Patrick Lumford (White) secretly dates Valerie Gray (African American). He keeps the romance a secret because of the ultra-conservative views of his father. One fateful afternoon, Patrick's sister, Courtney, walks home and is accosted in the woods. Courtney then goes missing. Valerie's brother, Eldridge, is then accused of the crime. The respective families' challenging beliefs then come to the fore as both fathers' views on race may prove not to be so different after all. Written by
Effective modern allegory going "Into the Woods". . .
"Evil is the nature of mankind." Nathaniel Hawthorne's "Young Goodman Brown"
A minimalist thriller in one respect, then classy allegory in another, The Endangered spreads the guilt for racism generously between whites and blacks while spending its brief time on the bare bones of a problematic murder set in a faux New England village (Granville, Ohio), fitting to a Hawthorne world of sin and retribution.
White Courtney Lumford (Lindsey N. Miller) foolishly walks home through a Young-Goodman-Brown-like forest where dwell sinning players from her life and an old codger,soothsayer (Jim Azelvandre), any one of whom could have murdered her. The leading suspect, black Eldrige Gray (Danny Reese II), carries a medicine stick given him by that off-center old codger to heighten writer-director Richard A. Nelson's hint of mankind's complicity in original sin, back so far as when man was buffalo, according to the codger's version of an Indian legend. Endangered species: Darwin would understand.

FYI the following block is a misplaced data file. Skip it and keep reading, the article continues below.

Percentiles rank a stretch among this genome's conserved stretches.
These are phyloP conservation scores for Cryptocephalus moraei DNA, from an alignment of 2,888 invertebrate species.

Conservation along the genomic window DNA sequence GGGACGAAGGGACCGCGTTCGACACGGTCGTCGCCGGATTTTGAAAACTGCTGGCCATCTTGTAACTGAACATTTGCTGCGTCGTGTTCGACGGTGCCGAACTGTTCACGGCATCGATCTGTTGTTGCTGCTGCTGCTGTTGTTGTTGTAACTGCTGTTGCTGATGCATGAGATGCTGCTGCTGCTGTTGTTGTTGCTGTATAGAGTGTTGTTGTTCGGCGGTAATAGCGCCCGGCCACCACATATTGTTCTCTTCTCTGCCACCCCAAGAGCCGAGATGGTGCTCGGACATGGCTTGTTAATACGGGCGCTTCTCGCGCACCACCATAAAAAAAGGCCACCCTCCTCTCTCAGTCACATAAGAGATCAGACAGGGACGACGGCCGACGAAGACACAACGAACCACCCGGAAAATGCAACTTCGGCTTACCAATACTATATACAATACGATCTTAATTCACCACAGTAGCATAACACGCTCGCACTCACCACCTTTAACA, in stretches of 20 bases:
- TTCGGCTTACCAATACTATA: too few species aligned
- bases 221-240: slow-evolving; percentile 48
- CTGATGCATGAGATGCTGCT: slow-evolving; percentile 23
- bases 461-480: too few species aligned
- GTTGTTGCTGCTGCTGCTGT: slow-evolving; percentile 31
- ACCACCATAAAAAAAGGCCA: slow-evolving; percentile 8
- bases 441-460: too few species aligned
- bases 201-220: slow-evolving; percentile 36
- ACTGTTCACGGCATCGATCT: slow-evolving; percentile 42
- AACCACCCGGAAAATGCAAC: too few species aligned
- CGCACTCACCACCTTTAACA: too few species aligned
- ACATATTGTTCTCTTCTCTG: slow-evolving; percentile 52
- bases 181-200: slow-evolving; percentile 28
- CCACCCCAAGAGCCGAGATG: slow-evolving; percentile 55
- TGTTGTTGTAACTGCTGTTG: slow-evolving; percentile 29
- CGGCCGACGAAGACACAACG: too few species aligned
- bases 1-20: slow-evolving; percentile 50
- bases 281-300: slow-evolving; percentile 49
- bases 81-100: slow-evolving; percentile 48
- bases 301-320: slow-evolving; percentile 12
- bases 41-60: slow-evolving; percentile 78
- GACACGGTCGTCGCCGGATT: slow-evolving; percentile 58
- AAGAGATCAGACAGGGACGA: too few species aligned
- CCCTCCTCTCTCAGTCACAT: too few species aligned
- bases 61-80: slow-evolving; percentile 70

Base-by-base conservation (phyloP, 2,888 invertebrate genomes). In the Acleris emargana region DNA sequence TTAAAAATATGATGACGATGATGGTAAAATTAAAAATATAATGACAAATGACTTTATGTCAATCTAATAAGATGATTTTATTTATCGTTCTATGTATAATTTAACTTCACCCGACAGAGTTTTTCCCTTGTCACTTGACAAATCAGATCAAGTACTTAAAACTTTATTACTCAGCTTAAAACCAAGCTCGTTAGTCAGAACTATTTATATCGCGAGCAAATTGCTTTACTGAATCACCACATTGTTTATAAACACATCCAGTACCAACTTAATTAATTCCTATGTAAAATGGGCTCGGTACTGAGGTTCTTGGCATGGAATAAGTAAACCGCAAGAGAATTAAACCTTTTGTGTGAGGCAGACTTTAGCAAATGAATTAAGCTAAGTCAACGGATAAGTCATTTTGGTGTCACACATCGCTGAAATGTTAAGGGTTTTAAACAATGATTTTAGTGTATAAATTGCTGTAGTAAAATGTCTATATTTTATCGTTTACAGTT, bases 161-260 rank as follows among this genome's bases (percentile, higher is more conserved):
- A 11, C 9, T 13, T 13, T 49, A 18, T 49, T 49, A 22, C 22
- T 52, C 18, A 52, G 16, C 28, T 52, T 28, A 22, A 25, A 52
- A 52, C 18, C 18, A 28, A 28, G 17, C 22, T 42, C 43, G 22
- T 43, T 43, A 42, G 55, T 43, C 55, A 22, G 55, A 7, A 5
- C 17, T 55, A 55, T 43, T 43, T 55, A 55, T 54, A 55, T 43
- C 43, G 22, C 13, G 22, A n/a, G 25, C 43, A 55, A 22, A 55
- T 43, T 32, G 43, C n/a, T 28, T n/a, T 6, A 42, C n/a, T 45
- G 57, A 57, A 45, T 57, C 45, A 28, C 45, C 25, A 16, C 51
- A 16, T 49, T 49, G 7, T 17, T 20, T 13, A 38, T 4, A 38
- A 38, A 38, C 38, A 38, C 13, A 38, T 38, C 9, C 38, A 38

True to the ambiguity of sin, Nelson gives few clues to the real murderer while the story becomes heavy with the racist commentary of fathers Malcolm Gray (Richard Mason) and Connor Lumford (John S. Kuhn). While black father Malcolm has some harsh lessons to teach family about the history of prejudice and the need to be steadfast, it's the intolerant white Connor who most fosters ancient prejudices.
The artful production, with its spare production design and high angle perspectives inside and claustrophobic leafiness outside, is a fine piece to enjoy for its Twilight Zone sophistication. Nelson's referencing old chestnut To Kill a Mockingbird offers an effective alternative for those studying the shame of injustice, the horror of bigotry, and the sinful nature of all mankind.
There are no winners in this smart tale but much to learn about the nature of mankind. The ending may be predictable, and the right characters get their comeuppances, but the audience is called on to search their souls for their own prejudices both about race and the guilt of their fellow humans, be it in murder or hatred:
"The road grew wilder and drearier and more faintly traced, and vanished at length, leaving him (Goodman Brown) in the heart of the dark wilderness, still rushing onward, with the instinct that guides mortal man to evil." Hawthorne
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